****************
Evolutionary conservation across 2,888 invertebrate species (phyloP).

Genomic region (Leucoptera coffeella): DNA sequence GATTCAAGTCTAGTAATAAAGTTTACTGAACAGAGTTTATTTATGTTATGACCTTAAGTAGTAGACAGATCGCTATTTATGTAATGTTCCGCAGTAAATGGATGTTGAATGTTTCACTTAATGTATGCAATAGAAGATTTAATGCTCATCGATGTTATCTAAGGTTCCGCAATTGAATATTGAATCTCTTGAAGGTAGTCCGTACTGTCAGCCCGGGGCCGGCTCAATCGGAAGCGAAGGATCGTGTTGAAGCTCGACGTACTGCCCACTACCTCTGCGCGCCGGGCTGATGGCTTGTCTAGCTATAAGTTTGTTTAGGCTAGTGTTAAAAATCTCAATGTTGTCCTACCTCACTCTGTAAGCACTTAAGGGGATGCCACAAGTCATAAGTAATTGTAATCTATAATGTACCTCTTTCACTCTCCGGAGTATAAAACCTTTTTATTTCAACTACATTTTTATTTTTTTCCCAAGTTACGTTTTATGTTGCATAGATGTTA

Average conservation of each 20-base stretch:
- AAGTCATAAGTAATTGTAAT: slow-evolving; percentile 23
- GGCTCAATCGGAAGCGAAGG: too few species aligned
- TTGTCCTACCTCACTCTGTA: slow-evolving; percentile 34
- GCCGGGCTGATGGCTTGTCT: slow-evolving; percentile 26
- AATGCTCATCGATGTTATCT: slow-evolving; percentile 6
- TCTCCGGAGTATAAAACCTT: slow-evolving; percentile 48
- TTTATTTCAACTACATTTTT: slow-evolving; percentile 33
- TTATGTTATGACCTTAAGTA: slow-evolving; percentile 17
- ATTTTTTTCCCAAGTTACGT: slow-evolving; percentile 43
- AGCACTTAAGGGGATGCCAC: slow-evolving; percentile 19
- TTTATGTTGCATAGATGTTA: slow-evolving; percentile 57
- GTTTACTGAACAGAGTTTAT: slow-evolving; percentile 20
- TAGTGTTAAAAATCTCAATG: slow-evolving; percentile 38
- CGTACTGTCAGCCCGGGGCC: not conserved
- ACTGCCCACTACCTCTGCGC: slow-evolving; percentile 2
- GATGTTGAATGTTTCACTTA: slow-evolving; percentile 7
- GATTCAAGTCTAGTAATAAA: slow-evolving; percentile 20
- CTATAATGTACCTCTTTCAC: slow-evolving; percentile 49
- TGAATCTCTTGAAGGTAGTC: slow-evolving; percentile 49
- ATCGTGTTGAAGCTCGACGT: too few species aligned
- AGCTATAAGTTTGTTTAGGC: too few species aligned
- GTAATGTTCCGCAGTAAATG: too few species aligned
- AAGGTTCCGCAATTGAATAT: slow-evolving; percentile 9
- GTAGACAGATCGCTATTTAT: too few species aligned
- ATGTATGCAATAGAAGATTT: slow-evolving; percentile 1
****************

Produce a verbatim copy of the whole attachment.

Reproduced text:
Evolutionary conservation across 2,888 invertebrate species (phyloP).

Genomic region (Leucoptera coffeella): DNA sequence GATTCAAGTCTAGTAATAAAGTTTACTGAACAGAGTTTATTTATGTTATGACCTTAAGTAGTAGACAGATCGCTATTTATGTAATGTTCCGCAGTAAATGGATGTTGAATGTTTCACTTAATGTATGCAATAGAAGATTTAATGCTCATCGATGTTATCTAAGGTTCCGCAATTGAATATTGAATCTCTTGAAGGTAGTCCGTACTGTCAGCCCGGGGCCGGCTCAATCGGAAGCGAAGGATCGTGTTGAAGCTCGACGTACTGCCCACTACCTCTGCGCGCCGGGCTGATGGCTTGTCTAGCTATAAGTTTGTTTAGGCTAGTGTTAAAAATCTCAATGTTGTCCTACCTCACTCTGTAAGCACTTAAGGGGATGCCACAAGTCATAAGTAATTGTAATCTATAATGTACCTCTTTCACTCTCCGGAGTATAAAACCTTTTTATTTCAACTACATTTTTATTTTTTTCCCAAGTTACGTTTTATGTTGCATAGATGTTA

Average conservation of each 20-base stretch:
- AAGTCATAAGTAATTGTAAT: slow-evolving; percentile 23
- GGCTCAATCGGAAGCGAAGG: too few species aligned
- TTGTCCTACCTCACTCTGTA: slow-evolving; percentile 34
- GCCGGGCTGATGGCTTGTCT: slow-evolving; percentile 26
- AATGCTCATCGATGTTATCT: slow-evolving; percentile 6
- TCTCCGGAGTATAAAACCTT: slow-evolving; percentile 48
- TTTATTTCAACTACATTTTT: slow-evolving; percentile 33
- TTATGTTATGACCTTAAGTA: slow-evolving; percentile 17
- ATTTTTTTCCCAAGTTACGT: slow-evolving; percentile 43
- AGCACTTAAGGGGATGCCAC: slow-evolving; percentile 19
- TTTATGTTGCATAGATGTTA: slow-evolving; percentile 57
- GTTTACTGAACAGAGTTTAT: slow-evolving; percentile 20
- TAGTGTTAAAAATCTCAATG: slow-evolving; percentile 38
- CGTACTGTCAGCCCGGGGCC: not conserved
- ACTGCCCACTACCTCTGCGC: slow-evolving; percentile 2
- GATGTTGAATGTTTCACTTA: slow-evolving; percentile 7
- GATTCAAGTCTAGTAATAAA: slow-evolving; percentile 20
- CTATAATGTACCTCTTTCAC: slow-evolving; percentile 49
- TGAATCTCTTGAAGGTAGTC: slow-evolving; percentile 49
- ATCGTGTTGAAGCTCGACGT: too few species aligned
- AGCTATAAGTTTGTTTAGGC: too few species aligned
- GTAATGTTCCGCAGTAAATG: too few species aligned
- AAGGTTCCGCAATTGAATAT: slow-evolving; percentile 9
- GTAGACAGATCGCTATTTAT: too few species aligned
- ATGTATGCAATAGAAGATTT: slow-evolving; percentile 1